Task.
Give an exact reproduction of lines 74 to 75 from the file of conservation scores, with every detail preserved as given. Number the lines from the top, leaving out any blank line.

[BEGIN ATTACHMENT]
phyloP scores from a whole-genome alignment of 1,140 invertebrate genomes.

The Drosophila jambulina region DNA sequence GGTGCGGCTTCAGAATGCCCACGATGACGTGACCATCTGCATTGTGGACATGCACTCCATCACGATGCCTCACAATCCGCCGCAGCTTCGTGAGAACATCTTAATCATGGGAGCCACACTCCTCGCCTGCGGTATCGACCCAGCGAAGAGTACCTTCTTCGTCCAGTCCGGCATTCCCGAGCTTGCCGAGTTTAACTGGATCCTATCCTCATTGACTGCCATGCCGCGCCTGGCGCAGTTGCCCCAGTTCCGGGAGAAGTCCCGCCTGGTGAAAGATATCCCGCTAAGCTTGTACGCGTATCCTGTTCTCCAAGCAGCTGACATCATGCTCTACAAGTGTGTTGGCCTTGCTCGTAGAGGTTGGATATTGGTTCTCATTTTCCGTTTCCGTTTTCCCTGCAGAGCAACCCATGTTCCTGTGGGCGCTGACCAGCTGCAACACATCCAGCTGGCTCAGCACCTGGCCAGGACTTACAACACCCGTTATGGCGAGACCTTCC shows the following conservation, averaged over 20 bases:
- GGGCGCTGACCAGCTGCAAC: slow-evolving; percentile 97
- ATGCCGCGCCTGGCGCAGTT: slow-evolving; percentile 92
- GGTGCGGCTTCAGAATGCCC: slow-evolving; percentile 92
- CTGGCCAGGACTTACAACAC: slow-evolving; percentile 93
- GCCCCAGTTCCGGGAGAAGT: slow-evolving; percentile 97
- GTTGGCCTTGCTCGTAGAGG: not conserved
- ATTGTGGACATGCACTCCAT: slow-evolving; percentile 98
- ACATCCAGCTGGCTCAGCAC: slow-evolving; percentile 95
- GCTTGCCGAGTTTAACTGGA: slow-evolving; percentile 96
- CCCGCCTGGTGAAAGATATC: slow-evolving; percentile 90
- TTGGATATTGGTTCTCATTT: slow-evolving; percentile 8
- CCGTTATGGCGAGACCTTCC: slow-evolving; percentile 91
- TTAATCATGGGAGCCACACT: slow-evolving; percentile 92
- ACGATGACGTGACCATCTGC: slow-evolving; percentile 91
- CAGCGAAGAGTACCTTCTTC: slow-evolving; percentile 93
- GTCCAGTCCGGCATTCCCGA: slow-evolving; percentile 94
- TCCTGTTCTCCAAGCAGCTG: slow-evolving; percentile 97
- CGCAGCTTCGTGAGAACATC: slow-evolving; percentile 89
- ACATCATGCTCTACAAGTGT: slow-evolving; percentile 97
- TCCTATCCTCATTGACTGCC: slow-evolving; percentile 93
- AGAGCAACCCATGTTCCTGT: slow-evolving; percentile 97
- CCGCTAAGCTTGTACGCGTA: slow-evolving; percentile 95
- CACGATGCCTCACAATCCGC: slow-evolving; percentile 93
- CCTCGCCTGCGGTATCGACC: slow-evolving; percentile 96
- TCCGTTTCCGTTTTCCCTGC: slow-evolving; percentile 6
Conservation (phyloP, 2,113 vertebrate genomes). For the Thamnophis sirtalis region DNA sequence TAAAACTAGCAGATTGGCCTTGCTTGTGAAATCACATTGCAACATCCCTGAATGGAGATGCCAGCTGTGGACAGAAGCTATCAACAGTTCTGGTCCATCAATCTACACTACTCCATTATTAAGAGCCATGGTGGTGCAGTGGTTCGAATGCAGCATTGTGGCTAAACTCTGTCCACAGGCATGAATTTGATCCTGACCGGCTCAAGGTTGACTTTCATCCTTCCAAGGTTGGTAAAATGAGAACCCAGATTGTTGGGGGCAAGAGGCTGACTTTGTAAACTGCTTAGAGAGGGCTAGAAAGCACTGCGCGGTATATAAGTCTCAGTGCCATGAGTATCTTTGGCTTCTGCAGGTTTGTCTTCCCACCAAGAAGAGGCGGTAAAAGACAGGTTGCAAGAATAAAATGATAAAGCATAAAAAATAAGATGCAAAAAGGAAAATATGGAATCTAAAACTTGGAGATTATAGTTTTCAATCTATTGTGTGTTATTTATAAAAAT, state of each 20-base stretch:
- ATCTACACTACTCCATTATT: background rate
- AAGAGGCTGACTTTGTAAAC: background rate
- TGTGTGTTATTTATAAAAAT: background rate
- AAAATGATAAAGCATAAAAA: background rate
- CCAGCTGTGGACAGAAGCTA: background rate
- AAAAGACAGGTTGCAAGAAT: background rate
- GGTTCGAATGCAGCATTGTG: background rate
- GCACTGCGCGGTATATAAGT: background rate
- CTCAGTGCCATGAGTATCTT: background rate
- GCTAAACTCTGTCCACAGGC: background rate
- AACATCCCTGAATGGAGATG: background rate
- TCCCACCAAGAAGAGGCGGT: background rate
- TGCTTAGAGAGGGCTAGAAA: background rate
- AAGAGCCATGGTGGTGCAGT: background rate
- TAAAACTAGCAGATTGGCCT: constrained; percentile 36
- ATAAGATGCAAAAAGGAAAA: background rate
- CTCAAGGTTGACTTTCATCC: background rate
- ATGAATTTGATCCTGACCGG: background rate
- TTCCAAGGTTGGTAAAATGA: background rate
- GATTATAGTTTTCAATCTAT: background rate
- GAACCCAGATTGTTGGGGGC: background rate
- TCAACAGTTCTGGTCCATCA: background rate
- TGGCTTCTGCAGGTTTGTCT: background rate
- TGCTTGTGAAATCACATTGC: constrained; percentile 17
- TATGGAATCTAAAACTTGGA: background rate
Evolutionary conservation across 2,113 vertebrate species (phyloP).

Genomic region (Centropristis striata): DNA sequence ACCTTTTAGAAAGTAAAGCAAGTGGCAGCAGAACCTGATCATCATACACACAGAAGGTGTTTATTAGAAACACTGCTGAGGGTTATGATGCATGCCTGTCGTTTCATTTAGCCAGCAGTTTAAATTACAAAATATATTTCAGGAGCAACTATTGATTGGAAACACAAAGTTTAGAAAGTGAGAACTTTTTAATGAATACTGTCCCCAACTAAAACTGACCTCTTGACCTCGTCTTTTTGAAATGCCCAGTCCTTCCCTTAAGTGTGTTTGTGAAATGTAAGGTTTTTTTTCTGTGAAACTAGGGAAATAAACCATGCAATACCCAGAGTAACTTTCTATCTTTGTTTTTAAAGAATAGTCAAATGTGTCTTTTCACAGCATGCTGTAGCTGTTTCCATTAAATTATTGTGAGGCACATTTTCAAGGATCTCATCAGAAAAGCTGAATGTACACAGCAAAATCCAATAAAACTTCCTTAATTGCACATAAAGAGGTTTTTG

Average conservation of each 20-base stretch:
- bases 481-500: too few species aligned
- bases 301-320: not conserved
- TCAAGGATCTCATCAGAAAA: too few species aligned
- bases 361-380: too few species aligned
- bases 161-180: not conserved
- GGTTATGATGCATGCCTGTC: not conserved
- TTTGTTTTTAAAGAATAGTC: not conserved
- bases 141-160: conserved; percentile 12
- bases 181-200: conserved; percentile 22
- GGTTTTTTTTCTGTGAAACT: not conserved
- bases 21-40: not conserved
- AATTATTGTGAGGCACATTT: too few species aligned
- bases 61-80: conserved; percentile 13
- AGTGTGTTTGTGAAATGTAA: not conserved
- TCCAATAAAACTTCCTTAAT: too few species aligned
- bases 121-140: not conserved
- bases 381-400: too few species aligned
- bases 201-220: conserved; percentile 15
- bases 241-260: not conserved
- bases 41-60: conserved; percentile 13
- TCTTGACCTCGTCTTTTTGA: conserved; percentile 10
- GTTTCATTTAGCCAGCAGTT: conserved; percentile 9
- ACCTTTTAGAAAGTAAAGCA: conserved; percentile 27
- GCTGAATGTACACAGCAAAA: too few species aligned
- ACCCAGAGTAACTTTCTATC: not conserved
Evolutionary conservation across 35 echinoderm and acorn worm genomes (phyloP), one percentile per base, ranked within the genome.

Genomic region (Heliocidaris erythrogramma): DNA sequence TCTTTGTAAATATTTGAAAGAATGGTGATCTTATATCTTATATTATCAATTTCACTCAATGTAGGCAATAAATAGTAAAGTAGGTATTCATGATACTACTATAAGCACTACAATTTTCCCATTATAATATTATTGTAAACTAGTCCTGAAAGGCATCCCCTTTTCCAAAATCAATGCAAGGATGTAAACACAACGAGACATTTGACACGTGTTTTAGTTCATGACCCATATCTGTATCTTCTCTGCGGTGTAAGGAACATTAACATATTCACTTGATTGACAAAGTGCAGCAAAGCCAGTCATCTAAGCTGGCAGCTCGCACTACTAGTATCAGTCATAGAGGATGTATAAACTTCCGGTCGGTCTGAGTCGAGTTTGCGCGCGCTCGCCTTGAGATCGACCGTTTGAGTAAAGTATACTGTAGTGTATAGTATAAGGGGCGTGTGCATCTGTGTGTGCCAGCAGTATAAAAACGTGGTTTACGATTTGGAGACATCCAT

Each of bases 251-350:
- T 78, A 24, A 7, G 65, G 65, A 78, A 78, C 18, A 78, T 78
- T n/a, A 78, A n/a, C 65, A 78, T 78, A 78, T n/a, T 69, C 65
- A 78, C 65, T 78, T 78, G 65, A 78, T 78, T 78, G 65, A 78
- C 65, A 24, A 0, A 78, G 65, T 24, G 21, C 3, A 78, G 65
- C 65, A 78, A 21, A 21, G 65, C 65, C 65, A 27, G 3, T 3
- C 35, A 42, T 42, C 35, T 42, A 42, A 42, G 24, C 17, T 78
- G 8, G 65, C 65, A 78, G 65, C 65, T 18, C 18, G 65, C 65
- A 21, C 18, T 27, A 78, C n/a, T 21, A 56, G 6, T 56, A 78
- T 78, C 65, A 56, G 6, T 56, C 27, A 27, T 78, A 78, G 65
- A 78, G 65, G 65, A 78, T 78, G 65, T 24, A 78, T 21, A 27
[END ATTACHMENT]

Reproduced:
- bases 201-220: conserved; percentile 15
- bases 241-260: not conserved